Can't find work? Try looking for cash.

Michael sits at his computer looking for ways to earn cash.

TEXT OF STORY

TESS VIGELAND: Do you know someone out of work? Based on the unemployment rate, there's a good chance you do. In some parts of the country, it's well over 10 percent. Millions of those who are out of work collect unemployment benefits. Ask them if it covers all their bills, and you'll likely get an emphatic "no." That's why some are getting a bit enterprising, looking for work that pays in cold hard cash.

Ashley Milne-Tyte reports.


Ashley Milne-Tyte: Michael used to test software for a living. He's 35 and lives in Seattle. Last year, a longstanding contract ended. He couldn't find a new job, but he qualified for unemployment.

Michael: I'm getting $272 a week. Which is just, bare bones. It's so bad that at one time I was going to the food bank. And, you know when you're really hungry and when you're facing eviction, you've got to do something.

So he started looking for work on the side. He found it pretty quickly.

Michael: So right now I have Craigslist open. And what I've done is I've opened three different tabs: I've opened free stuff, all gigs and all jobs.

He's found all sorts of work this way: software testing, landscaping, bouncing and lots of focus groups. All have paid cash. He says some weeks he's earned three times as much as his benefits check. Like everyone on unemployment, he's meant to report any earnings to his unemployment insurance office. Then they adjust his benefits down. So how does Michael answer the question, have you earned any money this week?

Michael: I opt to say, you know, no. I opt to say no, I have not. Because this is my own hard work, this is my own ingenuity, this is my own genius, and I am still looking for work every day.

He doesn't see it as fraud. He says the money keeps him fed, housed and able to continue looking for full time work. After rent, unemployment would leave him $47 a week for food and bills.

Sudhir Venkatesh is a sociology professor at Columbia University. He studies the underground economy and the attitudes of those who work within it.

Sudhir Venkatesh: Morality is a very fluid part of one's life when they're economically vulnerable. We know this by studying the poor. That if it's a choice between being moral and putting food on your table to feed your children, you'll see that poor people are desperate, and they do what they need to do to survive.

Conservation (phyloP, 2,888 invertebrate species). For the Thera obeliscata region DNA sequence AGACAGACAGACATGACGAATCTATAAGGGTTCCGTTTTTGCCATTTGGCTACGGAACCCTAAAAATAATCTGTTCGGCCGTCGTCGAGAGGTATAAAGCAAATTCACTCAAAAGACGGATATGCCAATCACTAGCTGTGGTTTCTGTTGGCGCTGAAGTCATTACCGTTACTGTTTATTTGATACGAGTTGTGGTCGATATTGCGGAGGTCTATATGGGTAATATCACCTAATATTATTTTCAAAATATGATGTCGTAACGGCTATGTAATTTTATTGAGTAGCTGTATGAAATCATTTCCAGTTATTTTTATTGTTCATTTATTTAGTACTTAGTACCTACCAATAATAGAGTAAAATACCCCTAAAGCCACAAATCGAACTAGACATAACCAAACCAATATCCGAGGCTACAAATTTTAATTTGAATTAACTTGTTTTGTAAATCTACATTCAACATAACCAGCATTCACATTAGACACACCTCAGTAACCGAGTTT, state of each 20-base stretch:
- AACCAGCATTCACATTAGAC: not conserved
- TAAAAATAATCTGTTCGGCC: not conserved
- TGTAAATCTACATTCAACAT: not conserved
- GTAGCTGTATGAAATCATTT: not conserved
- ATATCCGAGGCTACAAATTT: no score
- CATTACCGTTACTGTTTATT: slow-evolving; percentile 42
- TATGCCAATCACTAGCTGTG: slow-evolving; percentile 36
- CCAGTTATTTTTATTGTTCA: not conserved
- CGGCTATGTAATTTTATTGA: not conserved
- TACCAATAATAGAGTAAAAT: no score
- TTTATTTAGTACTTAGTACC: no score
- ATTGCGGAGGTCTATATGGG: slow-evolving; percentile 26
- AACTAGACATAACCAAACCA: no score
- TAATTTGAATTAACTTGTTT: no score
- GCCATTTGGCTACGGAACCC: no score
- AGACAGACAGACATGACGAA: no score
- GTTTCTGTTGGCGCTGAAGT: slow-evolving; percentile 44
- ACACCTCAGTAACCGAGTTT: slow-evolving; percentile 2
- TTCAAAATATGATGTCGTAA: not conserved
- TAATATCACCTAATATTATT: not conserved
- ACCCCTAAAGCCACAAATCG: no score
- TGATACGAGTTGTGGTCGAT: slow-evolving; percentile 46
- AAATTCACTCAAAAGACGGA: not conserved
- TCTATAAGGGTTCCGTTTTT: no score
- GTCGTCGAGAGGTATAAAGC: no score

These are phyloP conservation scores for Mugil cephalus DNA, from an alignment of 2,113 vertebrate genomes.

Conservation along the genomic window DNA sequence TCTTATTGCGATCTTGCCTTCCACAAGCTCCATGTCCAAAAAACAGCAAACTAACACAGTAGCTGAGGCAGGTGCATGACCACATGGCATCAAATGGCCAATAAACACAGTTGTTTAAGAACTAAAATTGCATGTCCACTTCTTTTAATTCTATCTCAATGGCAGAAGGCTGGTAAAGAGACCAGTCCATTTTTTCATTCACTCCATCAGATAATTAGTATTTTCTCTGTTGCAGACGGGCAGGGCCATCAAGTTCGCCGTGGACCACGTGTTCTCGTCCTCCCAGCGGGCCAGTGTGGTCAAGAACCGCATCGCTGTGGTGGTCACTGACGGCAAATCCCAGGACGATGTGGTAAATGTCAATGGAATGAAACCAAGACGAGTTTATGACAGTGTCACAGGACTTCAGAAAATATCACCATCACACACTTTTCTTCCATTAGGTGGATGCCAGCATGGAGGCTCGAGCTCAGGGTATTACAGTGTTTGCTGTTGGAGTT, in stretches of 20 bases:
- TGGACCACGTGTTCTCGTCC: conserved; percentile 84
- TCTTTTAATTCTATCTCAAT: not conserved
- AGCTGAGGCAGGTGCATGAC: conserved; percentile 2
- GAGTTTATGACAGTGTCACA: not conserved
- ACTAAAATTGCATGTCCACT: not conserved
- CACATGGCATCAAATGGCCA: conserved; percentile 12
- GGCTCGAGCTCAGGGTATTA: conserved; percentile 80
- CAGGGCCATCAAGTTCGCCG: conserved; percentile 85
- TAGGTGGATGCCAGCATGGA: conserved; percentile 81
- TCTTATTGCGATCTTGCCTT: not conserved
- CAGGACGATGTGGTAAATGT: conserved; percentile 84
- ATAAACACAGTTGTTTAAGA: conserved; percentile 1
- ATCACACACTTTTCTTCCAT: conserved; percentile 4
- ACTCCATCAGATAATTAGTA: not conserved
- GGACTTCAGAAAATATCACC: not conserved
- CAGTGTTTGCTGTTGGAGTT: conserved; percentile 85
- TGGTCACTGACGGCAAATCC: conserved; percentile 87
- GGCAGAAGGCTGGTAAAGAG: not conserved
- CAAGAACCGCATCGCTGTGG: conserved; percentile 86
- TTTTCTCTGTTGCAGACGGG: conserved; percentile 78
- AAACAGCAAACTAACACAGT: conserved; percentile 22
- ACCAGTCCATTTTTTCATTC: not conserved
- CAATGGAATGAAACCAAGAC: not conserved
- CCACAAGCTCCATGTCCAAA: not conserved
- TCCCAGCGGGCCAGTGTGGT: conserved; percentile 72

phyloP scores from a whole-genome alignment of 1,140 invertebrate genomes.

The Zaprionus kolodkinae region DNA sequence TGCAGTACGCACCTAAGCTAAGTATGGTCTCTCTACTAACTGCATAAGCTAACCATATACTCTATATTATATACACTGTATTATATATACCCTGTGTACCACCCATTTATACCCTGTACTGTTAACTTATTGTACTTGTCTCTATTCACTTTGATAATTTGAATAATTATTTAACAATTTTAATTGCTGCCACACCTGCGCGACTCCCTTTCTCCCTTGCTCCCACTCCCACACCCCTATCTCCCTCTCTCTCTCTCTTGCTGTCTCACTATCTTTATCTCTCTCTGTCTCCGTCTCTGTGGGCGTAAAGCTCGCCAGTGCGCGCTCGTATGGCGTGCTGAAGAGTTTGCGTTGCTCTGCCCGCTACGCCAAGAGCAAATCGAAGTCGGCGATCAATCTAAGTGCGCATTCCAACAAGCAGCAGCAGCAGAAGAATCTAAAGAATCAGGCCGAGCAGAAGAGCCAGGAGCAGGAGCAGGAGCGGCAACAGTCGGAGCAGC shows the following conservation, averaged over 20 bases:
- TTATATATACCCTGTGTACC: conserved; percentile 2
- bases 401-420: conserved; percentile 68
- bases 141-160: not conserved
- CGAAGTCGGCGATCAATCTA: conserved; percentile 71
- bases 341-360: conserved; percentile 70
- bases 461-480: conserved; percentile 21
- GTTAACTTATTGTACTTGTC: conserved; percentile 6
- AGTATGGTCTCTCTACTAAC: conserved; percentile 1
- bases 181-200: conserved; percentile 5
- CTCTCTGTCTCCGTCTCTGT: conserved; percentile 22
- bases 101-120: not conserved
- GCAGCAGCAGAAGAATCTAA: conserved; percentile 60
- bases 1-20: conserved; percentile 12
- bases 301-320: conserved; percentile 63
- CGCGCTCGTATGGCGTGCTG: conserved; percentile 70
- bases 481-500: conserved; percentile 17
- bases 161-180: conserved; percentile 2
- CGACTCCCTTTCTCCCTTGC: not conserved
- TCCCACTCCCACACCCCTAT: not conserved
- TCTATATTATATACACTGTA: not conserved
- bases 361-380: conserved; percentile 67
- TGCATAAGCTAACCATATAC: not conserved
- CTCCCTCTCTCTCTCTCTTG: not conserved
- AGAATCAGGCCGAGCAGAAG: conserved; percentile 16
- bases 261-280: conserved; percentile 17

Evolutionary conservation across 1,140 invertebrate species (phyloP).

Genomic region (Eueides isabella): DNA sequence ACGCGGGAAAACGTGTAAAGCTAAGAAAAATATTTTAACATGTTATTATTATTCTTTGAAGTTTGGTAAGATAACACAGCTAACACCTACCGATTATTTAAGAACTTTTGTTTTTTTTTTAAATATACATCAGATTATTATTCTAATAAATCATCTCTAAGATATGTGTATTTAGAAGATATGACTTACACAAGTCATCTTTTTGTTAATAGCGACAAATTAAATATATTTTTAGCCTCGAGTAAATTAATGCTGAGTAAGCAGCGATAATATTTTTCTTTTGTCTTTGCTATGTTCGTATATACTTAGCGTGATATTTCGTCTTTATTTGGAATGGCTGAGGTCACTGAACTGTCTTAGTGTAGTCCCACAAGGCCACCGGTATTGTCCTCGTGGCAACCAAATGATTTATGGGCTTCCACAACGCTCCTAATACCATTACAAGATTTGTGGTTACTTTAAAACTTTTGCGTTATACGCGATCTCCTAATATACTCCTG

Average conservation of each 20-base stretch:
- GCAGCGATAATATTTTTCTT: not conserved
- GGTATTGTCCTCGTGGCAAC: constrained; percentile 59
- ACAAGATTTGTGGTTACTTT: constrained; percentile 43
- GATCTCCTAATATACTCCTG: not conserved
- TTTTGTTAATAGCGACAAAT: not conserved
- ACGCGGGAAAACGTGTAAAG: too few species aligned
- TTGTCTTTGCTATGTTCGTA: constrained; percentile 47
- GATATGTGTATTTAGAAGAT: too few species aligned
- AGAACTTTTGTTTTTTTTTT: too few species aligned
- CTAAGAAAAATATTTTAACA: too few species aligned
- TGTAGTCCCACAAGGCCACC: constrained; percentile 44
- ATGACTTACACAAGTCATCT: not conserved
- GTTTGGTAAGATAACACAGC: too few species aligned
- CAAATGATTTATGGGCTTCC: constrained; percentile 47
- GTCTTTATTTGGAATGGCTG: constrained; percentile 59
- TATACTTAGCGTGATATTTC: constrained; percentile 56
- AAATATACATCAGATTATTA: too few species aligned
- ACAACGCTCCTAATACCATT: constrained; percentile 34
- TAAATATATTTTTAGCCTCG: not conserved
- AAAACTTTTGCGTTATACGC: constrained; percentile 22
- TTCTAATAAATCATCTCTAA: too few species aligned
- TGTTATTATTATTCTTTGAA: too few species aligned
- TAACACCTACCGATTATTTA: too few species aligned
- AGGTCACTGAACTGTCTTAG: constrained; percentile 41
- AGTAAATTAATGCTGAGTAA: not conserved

I spoke to Venkatesh at a Starbucks in Manhattan. He says a lot people with unconventional work arrangements hang out in coffee shops, which makes them a great place to do research. He says all kinds of employers are prepared to pay people under the table.

Venkatesh: I was in a cafe a little while ago where I met somebody who was working in a cafeteria for a major law firm, and she was laid off. And she was re-hired as a cook, which she was doing before. And the way she was paid was that she was given money from petty cash. The law firm also allowed her to use an apartment that they had, because she couldn't pay her rent.

He says many companies hit by the downturn need clean offices and security guards, but feel they can no longer afford the expense of an official work force. So they lay off workers and re-hire them off the books, paying less than what the workers earned before.

He says about a third of the people he talks to in cafes are drawing unemployment and working for cash on the side.

Venkatesh: What differentiates this economic climate from previous ones is that the people that are doing that may not return to a full time job, and there may not be a prospect of a full time job that's waiting them. Because we're seeing that the quote-unquote "economic recovery" is not bringing job growth.

Michael: Hey Alexander, how ya doing buddy? What's going on?

Alexander the cat: Meow.

Across the country in Seattle, Michael's got a lot of time to play with his cat Alexander.
It's been almost a year and Michael's unemployment is about to run out. He's applying for an extension.

Michael: I never thought that I would be on the edge like this. And a year is longer than I ever thought -- in this kind of like technological utopia that we live here, here in Seattle, that I'd be out of work.

Recruiters do call. Michael's had 10 interviews this year but none of them have gone anywhere. He's thinking about signing up for a malaria study. It would pay $8,000, but he's not sure it's worth the risk of getting sick even for that kind of money. He'll keep combing the Internet for whatever work he can find -- as long as it pays cash.

I'm Ashley Milne-Tyte for Marketplace Money.

About the author

Ashley Milne-Tyte is the host of a podcast about women in the workplace called The Broad Experience.

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